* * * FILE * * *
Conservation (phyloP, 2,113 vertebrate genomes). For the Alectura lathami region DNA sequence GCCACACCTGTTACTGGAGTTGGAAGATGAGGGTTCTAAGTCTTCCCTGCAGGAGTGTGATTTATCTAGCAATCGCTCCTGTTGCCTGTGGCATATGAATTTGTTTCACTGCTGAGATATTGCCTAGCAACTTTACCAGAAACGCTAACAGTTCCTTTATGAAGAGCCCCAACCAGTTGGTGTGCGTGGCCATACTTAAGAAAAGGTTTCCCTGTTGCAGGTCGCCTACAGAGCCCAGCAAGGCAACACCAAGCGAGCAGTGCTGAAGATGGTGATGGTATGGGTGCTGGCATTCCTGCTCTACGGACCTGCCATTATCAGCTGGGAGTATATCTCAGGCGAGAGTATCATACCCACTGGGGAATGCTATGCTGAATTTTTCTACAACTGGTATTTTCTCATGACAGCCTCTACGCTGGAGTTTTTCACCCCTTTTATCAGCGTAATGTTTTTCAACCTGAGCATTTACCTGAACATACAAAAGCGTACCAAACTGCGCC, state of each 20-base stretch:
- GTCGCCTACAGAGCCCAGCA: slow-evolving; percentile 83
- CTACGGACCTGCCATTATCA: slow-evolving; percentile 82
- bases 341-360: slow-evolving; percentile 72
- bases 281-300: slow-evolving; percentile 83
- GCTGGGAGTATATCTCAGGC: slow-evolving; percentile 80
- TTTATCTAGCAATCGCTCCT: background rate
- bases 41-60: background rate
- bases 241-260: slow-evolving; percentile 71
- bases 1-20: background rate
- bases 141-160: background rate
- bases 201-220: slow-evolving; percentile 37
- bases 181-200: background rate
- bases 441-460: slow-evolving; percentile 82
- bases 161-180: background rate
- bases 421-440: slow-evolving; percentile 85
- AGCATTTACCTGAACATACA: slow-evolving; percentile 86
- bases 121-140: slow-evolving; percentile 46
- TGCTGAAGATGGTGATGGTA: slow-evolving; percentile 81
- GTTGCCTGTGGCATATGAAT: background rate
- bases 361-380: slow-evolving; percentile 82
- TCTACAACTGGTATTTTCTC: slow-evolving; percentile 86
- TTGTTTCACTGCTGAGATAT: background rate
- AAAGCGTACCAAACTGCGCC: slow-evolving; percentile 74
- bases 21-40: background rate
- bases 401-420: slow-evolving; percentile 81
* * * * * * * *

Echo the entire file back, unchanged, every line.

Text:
Conservation (phyloP, 2,113 vertebrate genomes). For the Alectura lathami region DNA sequence GCCACACCTGTTACTGGAGTTGGAAGATGAGGGTTCTAAGTCTTCCCTGCAGGAGTGTGATTTATCTAGCAATCGCTCCTGTTGCCTGTGGCATATGAATTTGTTTCACTGCTGAGATATTGCCTAGCAACTTTACCAGAAACGCTAACAGTTCCTTTATGAAGAGCCCCAACCAGTTGGTGTGCGTGGCCATACTTAAGAAAAGGTTTCCCTGTTGCAGGTCGCCTACAGAGCCCAGCAAGGCAACACCAAGCGAGCAGTGCTGAAGATGGTGATGGTATGGGTGCTGGCATTCCTGCTCTACGGACCTGCCATTATCAGCTGGGAGTATATCTCAGGCGAGAGTATCATACCCACTGGGGAATGCTATGCTGAATTTTTCTACAACTGGTATTTTCTCATGACAGCCTCTACGCTGGAGTTTTTCACCCCTTTTATCAGCGTAATGTTTTTCAACCTGAGCATTTACCTGAACATACAAAAGCGTACCAAACTGCGCC, state of each 20-base stretch:
- GTCGCCTACAGAGCCCAGCA: slow-evolving; percentile 83
- CTACGGACCTGCCATTATCA: slow-evolving; percentile 82
- bases 341-360: slow-evolving; percentile 72
- bases 281-300: slow-evolving; percentile 83
- GCTGGGAGTATATCTCAGGC: slow-evolving; percentile 80
- TTTATCTAGCAATCGCTCCT: background rate
- bases 41-60: background rate
- bases 241-260: slow-evolving; percentile 71
- bases 1-20: background rate
- bases 141-160: background rate
- bases 201-220: slow-evolving; percentile 37
- bases 181-200: background rate
- bases 441-460: slow-evolving; percentile 82
- bases 161-180: background rate
- bases 421-440: slow-evolving; percentile 85
- AGCATTTACCTGAACATACA: slow-evolving; percentile 86
- bases 121-140: slow-evolving; percentile 46
- TGCTGAAGATGGTGATGGTA: slow-evolving; percentile 81
- GTTGCCTGTGGCATATGAAT: background rate
- bases 361-380: slow-evolving; percentile 82
- TCTACAACTGGTATTTTCTC: slow-evolving; percentile 86
- TTGTTTCACTGCTGAGATAT: background rate
- AAAGCGTACCAAACTGCGCC: slow-evolving; percentile 74
- bases 21-40: background rate
- bases 401-420: slow-evolving; percentile 81